Judge rules that Kevin Spacey must pay $31 million to ‘House of Cards’ makers
A judge Thursday ruled that Kevin Spacey and his production companies must pay the makers of “House of Cards” nearly $31 million because of losses brought on by his 2017 firing on allegations of sexual harassment of crew members.
The ruling from Los Angeles Superior Court Judge Mel Red Recana gives the force of law to the $30.9-million award by a private arbitrator in favor of MRC and other companies that produced the hit Netflix series.
Recana wrote that Spacey and his attorneys “fail to demonstrate that this is even a close case” and “do not demonstrate that the damages award was so utterly irrational that it amounts to an arbitrary remaking of the parties’ contracts.”
“We are pleased with the court’s ruling,” MRC attorney Michael Kump said in an email to the Associated Press.
Spacey has denied the allegations through his attorneys and his spokesperson, who did not immediately respond to emails seeking comment.
The arbitrator found that Spacey violated his contract’s demands for professional behavior by “engaging [in] certain conduct in connection with several crew members in each of the five seasons that he starred in and executive produced House of Cards,” according to a filing from Kump requesting the approval.
The actor is charged with sexually assaulting three men in England a decade or more ago when he was the director of a London playhouse.
As a result, MRC had to fire Spacey, halt production of the show’s sixth season, rewrite it to remove Spacey’s central character and shorten it from 13 to eight episodes to meet deadlines, resulting in tens of millions in losses, according to court documents.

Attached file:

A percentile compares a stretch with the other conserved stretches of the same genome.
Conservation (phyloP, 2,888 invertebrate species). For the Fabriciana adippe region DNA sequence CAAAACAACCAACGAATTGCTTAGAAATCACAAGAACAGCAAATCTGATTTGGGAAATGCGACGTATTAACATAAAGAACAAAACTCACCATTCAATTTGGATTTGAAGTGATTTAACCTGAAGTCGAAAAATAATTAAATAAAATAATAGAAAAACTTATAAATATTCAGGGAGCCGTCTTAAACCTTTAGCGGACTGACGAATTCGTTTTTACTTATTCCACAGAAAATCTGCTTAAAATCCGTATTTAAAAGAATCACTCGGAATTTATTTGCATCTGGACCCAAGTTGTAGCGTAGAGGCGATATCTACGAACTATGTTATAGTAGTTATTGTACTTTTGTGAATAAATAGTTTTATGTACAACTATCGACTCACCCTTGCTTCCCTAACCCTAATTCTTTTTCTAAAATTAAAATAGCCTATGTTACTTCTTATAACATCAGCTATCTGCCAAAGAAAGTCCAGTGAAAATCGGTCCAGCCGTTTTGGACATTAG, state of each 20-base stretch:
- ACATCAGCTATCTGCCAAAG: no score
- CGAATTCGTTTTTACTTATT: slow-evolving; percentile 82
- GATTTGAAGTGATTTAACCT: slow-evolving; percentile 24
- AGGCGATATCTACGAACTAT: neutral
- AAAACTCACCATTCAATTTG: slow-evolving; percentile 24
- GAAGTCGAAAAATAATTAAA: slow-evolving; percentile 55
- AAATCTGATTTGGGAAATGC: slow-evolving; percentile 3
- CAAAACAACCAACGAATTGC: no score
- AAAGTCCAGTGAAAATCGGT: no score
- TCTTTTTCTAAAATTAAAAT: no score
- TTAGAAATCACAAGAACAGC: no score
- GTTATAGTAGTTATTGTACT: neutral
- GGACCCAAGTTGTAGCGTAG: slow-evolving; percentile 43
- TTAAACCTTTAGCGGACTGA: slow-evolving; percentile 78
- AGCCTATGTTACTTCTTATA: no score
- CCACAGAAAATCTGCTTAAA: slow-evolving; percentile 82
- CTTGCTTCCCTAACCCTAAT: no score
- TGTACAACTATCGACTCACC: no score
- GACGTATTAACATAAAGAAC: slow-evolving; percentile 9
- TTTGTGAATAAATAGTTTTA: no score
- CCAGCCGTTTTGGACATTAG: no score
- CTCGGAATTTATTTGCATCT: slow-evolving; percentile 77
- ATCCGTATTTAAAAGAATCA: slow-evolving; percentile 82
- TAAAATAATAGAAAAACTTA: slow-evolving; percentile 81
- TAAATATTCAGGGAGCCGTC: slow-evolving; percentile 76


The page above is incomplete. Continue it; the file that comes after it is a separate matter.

Spacey’s attorneys argued in their own filings that the decision to exclude him from the show’s sixth season came before the internal investigation that led the crew members to come forward, and thus was not part of a contract breach. They argued that the actor’s actions were not a substantial factor in the show’s losses.
The ruling from the private arbitrator came after a legal fight of more than three years and an eight-day evidentiary hearing that was kept secret from the public, along with the rest of the dispute, until a panel of three more private arbitrators rejected Spacey’s appeal and upheld the decision in November.
The 63-year-old Oscar winner’s career came to an abrupt halt late in 2017 as the #MeToo movement gained momentum and allegations against him emerged from several places.
The Los Angeles D.A. has closed a sexual abuse case filed against actor Kevin Spacey in the wake of the accuser’s death last month.
Spacey was fired or removed from projects, most notably “House of Cards,” the Netflix political thriller in which for five seasons he played lead character Frank Underwood, a power-hungry congressman who becomes president.
Last month, Spacey pleaded not guilty in London to charges of sexually assaulting three men a decade or more ago, when he was director of the Old Vic theater there. His lawyer said he “strenuously denies” the allegations. He is set to face trial next year.
Another criminal case brought against him, a charge of indecent assault and battery stemming from the alleged groping of an 18-year-old man at a Nantucket resort, was dismissed by Massachusetts prosecutors in 2019.
Spacey also faces lawsuits from other men, including actor Anthony Rapp.
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